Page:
Flash Forward - Creative laneways programme

1. Melbourne and culture

Metro-Melbourne has a population around 5m. Consistently recognised as one of the world’s most liveable cities, Melbourne’s greatest strength comes from its diversity with thirty-four per cent of the city’s residents born outside of Australia. This melting pot of experiences and perspectives gives rise to a vibrant creative output. Its creative industries have also traditionally been jobs powerhouses, which in turn have created a vibrant city.

Since the late 1990s, Melbourne has had a tradition of creative activity in its laneways, driven by the mixing of diverse cultural scenes. This project, “Flash Forward”, builds on this history linking diverse artists and extending the tradition of art in the laneways. Its genesis was guided by the Creative Strategy 2018-28 and the Public Art Framework 2021-31.

Flash Forward focused on enhancing and stimulating the social amenity, visual presentation and economic possibilities of Melbourne's world-renowned laneways.

2. Project goals and implementation

2.1. Main goal and specific objectives

In the renewal process post Covid-19, the City of Melbourne understands that the creative industries play a key role in our social activation and economic recovery. With “Flash Forward”, the city contributed to a creative-led recovery, in which a diverse range of creative practitioners built on the energy and popularity of Melbourne’s beloved laneways to draw residents, workers and visitors back into the city and its businesses. By so doing, it is hoped that Melbourne can reaffirm its position as the world’s most liveable place and build a new chapter in the story of Australia’s cultural capital.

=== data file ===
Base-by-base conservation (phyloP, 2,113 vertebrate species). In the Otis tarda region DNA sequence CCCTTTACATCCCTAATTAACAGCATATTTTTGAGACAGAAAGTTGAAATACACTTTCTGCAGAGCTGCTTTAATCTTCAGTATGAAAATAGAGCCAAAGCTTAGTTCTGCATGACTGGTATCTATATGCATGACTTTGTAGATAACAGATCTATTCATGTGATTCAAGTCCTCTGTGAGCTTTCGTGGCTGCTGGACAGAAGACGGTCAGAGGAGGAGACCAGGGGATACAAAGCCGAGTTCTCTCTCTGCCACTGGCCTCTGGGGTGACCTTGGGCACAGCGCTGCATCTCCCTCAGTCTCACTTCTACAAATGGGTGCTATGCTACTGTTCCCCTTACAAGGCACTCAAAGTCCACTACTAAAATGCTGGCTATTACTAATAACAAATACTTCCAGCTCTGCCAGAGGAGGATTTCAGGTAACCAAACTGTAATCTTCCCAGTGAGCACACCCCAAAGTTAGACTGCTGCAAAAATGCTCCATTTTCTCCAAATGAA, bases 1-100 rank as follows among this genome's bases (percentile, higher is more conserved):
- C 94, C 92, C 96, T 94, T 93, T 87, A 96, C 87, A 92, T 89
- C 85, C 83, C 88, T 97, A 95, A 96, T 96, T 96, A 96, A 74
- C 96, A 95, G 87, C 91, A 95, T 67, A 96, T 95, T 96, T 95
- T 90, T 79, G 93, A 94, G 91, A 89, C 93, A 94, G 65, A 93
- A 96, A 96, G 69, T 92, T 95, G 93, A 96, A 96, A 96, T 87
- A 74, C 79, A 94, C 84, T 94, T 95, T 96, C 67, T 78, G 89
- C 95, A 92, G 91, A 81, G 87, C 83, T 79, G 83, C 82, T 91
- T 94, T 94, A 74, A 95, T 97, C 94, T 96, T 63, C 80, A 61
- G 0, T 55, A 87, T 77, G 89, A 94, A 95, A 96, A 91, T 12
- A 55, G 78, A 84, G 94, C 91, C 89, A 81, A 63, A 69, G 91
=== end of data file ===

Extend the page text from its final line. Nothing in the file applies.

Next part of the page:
The programs goals were to: Employ at least 165 creative professionals; enhance the social, economic and cultural qualities of 40 of Melbourne’s laneways to draw people back to the city; improve public safety, amenity and increase business participation; and enhance pedestrian connectivity.

2.2. Project development

“Flash Forward” focused on enhancing and stimulating the social amenity, visual presentation and economic possibilities of Melbourne’s world-renowned laneways.

The program delivered the following creative outcomes:

  • 40 major artworks commissioned over 18 months, which will remain in situ for a minimum of 2 to 5 years. They respond to the physical locations in scale and type but also the concept of looking forward to a post pandemic Melbourne.
  • Of the major artworks, 15 works have integrated lighting or are stand-alone lighting installations. These add a dynamic element to the program and support night-time engagement.
  • 40 new music albums have also been produced as part of this program. This new work showcases musicians who would otherwise not seek out or be eligible for many of the funding opportunities available, thus significantly elevating the profile and future opportunities for many.

In addition, the program provided a pop-up store to sell artist merchandise and albums. Also, the Town Hall visitor centre gave away more than 1000 maps to date, therefore extending the engagement with the public.

For Melbournians, the program offers a new network of accessible creative projects – free, out-door, day and night experiences – connecting us all together and drawing us back to the city we love. For the city’s creatives, it offered an opportunity to develop a fully supported creative project. For delivery staff, it offered a minimum of six months full time employment and a chance to build capacity, learning about public art and local government methodologies.

The program highlighted the diversity of creative methods and approaches, with artists that work outside or across established institutions, and who were representative of the broad range of ethnic, cultural, gender/sex diversity of Melbourne.